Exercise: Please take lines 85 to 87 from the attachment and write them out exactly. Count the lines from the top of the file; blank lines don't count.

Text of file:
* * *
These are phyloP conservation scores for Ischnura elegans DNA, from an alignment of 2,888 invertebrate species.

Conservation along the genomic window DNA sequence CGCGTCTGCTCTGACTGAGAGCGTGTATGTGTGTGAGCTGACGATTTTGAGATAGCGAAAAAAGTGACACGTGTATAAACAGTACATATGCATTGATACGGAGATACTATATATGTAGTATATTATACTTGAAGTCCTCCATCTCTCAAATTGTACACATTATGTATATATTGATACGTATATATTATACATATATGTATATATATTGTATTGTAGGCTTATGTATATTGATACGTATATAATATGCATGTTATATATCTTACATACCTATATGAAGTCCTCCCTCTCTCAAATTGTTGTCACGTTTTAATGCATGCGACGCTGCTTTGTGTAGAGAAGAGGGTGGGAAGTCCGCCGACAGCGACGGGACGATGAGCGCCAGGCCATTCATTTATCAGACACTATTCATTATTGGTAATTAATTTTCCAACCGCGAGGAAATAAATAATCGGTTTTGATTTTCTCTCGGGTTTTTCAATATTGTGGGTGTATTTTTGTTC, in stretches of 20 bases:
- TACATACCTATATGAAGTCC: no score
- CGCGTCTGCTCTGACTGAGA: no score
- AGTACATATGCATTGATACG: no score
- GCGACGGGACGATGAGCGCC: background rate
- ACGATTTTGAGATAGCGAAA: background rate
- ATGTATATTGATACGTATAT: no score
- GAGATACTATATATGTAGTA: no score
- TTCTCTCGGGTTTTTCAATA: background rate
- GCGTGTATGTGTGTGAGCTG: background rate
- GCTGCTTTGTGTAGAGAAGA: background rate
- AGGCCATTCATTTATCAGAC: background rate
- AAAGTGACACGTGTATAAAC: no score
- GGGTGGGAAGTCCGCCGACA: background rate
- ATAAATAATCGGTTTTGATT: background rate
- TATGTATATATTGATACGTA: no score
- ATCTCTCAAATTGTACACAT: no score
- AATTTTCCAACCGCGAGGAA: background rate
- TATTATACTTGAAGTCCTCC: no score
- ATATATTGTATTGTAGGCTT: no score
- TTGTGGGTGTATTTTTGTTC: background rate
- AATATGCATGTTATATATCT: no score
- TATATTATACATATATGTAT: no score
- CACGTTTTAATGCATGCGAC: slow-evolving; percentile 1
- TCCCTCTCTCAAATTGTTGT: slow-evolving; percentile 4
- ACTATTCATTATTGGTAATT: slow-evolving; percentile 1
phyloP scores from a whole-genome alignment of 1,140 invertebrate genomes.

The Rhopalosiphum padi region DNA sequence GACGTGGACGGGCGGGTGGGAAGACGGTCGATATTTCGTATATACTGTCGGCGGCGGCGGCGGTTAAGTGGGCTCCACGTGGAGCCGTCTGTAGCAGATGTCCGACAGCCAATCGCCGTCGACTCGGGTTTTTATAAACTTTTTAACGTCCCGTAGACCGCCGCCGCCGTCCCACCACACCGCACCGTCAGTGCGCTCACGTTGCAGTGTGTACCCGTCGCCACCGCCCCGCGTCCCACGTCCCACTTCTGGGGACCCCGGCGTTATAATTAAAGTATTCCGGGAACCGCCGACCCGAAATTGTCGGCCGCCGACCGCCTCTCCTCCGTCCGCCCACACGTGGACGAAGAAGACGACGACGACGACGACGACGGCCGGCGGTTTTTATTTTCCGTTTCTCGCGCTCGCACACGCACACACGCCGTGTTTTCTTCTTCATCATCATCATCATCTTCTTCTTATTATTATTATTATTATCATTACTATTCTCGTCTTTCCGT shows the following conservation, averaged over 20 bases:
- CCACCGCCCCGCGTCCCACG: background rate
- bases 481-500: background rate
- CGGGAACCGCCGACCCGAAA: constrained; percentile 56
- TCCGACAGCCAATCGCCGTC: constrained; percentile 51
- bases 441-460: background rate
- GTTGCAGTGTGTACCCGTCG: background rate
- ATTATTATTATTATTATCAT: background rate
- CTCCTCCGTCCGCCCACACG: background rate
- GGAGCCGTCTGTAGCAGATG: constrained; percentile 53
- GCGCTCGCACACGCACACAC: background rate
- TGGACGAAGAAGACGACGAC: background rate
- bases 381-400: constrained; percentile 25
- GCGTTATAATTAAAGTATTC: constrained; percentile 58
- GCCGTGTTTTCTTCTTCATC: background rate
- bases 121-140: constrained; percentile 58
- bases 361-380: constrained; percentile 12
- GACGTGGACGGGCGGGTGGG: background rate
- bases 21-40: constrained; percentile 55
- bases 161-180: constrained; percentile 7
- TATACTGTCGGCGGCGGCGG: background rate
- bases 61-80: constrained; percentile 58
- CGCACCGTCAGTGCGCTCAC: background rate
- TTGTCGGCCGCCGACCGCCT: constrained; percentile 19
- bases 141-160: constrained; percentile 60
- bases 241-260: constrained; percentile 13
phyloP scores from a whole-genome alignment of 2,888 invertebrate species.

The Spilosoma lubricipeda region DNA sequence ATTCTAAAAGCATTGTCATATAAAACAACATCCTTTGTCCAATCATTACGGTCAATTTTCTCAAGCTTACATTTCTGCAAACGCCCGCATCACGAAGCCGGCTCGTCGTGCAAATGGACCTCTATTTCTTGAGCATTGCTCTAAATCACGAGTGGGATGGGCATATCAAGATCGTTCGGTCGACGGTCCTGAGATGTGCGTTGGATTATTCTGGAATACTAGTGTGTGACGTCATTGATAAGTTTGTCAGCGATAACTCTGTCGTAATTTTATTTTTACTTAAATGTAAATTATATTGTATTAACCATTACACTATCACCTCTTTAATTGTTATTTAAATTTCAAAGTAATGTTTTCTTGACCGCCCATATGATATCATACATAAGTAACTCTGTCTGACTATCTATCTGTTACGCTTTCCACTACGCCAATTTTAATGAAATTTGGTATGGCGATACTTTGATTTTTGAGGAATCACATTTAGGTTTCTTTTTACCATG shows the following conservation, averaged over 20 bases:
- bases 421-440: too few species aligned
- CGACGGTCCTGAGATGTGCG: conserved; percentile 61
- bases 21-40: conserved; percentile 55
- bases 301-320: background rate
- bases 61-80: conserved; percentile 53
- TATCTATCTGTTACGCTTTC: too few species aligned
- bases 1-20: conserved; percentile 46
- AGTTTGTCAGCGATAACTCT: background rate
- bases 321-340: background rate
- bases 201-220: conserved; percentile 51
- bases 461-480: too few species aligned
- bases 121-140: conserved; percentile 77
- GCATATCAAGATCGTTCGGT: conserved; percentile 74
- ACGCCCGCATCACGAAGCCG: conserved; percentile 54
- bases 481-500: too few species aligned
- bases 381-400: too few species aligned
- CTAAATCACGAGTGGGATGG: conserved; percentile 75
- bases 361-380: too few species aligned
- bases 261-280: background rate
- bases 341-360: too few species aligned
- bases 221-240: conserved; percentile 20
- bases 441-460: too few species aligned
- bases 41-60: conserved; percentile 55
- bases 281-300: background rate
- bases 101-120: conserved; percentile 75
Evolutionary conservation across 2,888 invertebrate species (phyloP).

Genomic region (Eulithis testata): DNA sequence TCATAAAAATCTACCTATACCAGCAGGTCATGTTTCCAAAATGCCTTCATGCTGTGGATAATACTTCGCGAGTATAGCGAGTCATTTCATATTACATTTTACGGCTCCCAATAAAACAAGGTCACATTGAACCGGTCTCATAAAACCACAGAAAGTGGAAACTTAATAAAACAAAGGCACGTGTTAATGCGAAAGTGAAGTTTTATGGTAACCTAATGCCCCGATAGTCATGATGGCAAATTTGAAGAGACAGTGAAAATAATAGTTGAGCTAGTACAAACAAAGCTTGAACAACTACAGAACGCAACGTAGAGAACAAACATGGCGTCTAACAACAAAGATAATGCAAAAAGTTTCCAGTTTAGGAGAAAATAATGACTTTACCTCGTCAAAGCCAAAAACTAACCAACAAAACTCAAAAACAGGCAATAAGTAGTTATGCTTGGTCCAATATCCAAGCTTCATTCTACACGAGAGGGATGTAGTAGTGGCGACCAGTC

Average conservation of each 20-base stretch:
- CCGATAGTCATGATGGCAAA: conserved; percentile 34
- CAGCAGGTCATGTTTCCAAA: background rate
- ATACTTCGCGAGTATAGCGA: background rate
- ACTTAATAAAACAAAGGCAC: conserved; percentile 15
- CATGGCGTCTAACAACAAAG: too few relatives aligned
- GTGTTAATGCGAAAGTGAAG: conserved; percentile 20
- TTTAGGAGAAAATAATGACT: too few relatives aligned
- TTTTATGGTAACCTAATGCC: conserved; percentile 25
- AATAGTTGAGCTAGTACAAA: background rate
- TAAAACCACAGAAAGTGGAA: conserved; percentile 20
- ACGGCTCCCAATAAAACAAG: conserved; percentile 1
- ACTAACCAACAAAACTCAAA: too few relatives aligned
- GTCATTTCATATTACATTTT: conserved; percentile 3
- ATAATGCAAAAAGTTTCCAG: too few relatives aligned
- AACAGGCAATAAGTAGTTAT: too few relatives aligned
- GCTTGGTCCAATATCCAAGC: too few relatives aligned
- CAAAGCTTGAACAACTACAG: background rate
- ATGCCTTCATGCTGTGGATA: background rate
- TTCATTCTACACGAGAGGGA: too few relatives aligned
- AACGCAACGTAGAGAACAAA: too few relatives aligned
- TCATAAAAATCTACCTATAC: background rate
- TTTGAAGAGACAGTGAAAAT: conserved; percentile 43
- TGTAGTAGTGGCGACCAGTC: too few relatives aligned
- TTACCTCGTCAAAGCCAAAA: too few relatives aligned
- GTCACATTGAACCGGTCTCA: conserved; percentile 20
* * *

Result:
- CCGATAGTCATGATGGCAAA: conserved; percentile 34
- CAGCAGGTCATGTTTCCAAA: background rate
- ATACTTCGCGAGTATAGCGA: background rate